This may seem complicated and difficult for some, but keep in mind, if you are truly passionate about your subject and provide high-quality courses, it is only a matter of time before learners stream in to your classes. Educators also have the advantage of an extremely large membership count which makes it even easier to reach the milestone.
Udemy started a long ways before many other similar sites, and this gives the veteran an upper hand in streamlining the process of getting students and educators together.
Its outreach is massive, with 24 million students who together have engaged in about 80,000 courses. Topics of study can range from Programming to Lifestyle, with thousands of teachers in each category assigned.
Udemy for Students
Students are faced with a massive selection of teachers waiting to teach learners. Students may be pleasantly surprised at the options available for all aspects of the learning process, from providing different ways of learning the content to giving feedback on how or what they learned.
In the duration of the course, instructors can give out quizzes and manual assignments for students to finish, turn back in, and receive feedback on how to improve.
Udemy does not share the same “Project” feature as Skillshare does, so it is considerably less interactive between the learners.
Udemy can also come across as overwhelming, as there are simply way too many people on the site, and it is difficult to find exactly who is your right fit in terms of how the content is taught. In addition, though creating an Udemy account is free, learning is not. You college students have to bust open your wallets again to pay for the subjects of your choice, with prices ranging from a few dollars to over 20.
Udemy for Educators
Educators certainly benefit from the wide pool of students, and are therefore forced to produce meaningful classes that truly help the learners engage and retain the information.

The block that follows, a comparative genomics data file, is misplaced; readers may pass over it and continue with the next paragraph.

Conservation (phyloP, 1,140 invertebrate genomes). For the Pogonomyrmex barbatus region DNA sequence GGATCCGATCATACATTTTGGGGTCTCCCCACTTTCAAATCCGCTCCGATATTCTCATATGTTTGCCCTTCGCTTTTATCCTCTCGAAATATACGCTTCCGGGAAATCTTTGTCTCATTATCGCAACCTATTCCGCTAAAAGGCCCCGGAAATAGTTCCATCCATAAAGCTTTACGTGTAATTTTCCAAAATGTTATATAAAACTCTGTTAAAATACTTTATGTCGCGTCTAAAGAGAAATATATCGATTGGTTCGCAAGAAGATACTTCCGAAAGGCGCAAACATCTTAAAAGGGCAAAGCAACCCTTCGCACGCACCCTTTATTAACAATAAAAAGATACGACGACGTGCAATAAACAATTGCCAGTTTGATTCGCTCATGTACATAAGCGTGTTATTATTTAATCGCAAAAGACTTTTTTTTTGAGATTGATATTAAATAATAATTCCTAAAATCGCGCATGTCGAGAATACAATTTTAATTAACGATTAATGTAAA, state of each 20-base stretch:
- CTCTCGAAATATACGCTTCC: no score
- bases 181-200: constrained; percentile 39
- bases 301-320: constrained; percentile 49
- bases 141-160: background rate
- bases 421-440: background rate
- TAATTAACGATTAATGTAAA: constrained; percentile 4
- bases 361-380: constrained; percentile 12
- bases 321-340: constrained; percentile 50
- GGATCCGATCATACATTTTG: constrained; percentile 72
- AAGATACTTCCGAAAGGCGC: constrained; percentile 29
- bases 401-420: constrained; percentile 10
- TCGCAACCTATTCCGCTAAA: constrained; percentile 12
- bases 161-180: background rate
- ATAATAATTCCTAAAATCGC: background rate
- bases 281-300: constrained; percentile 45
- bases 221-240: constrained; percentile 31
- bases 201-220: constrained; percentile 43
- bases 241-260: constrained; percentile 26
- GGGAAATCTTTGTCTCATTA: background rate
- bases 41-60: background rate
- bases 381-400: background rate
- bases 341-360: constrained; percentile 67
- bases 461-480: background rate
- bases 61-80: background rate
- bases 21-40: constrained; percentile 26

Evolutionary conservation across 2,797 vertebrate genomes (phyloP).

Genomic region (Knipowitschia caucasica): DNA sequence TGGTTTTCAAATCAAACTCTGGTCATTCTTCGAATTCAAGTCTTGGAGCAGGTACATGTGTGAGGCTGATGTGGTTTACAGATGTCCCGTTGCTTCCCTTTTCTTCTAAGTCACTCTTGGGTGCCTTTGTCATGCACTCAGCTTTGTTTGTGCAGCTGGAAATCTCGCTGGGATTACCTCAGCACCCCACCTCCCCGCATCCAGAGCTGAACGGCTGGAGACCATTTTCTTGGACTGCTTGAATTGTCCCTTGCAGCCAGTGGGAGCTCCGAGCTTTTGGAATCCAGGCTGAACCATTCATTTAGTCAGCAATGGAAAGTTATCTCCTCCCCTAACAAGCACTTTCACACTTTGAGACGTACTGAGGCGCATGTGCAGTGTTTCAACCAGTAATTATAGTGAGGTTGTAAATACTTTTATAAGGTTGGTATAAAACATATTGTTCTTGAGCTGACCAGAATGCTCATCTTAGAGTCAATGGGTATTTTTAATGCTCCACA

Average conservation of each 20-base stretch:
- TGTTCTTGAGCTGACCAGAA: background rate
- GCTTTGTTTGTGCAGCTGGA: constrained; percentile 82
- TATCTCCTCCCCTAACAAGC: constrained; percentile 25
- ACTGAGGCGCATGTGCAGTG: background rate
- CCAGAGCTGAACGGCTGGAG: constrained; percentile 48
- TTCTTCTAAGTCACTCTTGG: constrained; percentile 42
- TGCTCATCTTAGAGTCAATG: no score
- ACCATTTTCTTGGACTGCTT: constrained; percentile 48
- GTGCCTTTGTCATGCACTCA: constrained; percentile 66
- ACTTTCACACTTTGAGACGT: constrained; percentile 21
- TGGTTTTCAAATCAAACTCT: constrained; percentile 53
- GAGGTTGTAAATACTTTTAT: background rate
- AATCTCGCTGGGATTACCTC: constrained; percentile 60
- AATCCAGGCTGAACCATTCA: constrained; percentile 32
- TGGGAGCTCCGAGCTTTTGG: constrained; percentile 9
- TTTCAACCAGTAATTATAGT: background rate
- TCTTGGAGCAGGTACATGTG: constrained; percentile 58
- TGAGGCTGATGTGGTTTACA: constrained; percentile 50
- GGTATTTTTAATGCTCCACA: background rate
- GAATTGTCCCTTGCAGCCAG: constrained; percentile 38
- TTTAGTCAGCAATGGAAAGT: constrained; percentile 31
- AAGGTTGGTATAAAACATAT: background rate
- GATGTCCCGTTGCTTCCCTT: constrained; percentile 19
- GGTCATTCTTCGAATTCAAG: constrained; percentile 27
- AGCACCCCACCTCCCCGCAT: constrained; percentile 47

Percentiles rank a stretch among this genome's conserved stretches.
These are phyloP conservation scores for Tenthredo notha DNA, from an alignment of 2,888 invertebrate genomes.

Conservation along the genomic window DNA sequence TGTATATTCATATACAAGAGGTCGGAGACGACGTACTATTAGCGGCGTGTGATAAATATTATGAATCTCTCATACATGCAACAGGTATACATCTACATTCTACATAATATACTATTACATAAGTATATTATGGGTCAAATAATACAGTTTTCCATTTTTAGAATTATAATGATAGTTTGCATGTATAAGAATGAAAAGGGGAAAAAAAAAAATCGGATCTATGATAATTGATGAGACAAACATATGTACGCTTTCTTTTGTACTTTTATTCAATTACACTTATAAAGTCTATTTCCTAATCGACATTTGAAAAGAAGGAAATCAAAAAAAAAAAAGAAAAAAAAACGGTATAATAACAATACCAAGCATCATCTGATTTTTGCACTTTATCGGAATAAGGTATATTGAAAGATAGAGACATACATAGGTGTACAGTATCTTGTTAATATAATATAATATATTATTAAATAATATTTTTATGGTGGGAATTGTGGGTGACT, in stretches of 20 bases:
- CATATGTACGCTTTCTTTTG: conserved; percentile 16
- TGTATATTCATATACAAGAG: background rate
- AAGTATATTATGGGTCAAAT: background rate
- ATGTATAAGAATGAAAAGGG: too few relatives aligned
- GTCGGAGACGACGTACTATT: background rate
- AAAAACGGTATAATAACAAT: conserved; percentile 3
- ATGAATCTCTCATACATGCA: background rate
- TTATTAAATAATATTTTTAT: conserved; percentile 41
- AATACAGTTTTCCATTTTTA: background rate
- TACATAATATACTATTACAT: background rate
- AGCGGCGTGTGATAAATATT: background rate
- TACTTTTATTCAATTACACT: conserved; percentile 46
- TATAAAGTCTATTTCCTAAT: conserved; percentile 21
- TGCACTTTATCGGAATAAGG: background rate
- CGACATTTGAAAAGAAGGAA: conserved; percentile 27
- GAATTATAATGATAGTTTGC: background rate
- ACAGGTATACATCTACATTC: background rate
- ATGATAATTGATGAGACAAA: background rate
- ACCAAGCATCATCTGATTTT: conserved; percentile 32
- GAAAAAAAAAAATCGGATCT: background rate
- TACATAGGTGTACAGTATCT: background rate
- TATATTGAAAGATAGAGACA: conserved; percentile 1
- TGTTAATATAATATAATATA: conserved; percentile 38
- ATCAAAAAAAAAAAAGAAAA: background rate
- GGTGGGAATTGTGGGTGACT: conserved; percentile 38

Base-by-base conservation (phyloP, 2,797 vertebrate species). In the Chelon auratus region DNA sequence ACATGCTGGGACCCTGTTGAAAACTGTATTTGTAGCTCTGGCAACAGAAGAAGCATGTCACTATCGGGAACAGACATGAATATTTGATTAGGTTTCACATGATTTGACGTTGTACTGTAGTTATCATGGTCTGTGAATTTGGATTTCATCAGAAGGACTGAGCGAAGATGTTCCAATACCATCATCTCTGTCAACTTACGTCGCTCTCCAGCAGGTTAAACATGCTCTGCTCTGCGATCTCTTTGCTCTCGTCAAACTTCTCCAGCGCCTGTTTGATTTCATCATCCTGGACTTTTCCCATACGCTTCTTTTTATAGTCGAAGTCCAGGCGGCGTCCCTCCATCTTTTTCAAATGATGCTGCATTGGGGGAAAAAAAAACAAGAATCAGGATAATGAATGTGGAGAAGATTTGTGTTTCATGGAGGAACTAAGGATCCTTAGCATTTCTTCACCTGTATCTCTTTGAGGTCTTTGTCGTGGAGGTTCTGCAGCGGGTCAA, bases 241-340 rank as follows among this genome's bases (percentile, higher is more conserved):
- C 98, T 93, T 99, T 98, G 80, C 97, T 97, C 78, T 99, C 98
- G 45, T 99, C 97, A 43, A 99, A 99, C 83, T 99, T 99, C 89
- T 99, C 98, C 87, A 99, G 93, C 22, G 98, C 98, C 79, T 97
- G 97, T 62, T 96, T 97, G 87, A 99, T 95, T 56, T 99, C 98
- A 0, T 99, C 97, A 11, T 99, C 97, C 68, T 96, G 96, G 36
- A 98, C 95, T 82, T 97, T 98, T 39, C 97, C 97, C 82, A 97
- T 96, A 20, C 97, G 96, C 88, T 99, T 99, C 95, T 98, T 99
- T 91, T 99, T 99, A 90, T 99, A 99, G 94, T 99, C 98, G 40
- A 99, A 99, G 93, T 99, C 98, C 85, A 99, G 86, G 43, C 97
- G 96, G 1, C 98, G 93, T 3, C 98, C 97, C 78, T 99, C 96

Udemy teachers earn 50% of their listed price for the courses, but this can go up to 97% if students come due to the educator’s specific referral.
It can also be easier for you to create courses to your liking, with Udemy providing PowerPoints as well as PDFs, and videos as acceptable course material. This site may fit educators who wish to find a way to market their skills without creating their own advertising or website.
Skillshare vs Udemy
And finally, what you’ve all been waiting for: which site should I use, either as a student or educator?
Though Udemy has a veteran status and a gargantuan community, Skillshare has the advantage of an extremely tight-knit community of learners and teachers. This bond is created by the very interactive projects and group projects set forth by coursemakers.
In addition, Skillshare also diversifies into the realm of self-improvement of non-academic skills, while Udemy gears towards the highly technical field.
This is not to say that Udemy is subpar. Their content and user interface are simple and easy to navigate, a pro further amplified by a wide pool of content and people eager to learn.
However, I consider Skillshare to be better for the average student, who simply wants to save money, connect with other learners just like them, and learn just as much as you could on other sites like Skillshare.
Or if you would like to explore other online education opportunities like Skillshare, take a look at Outschool below: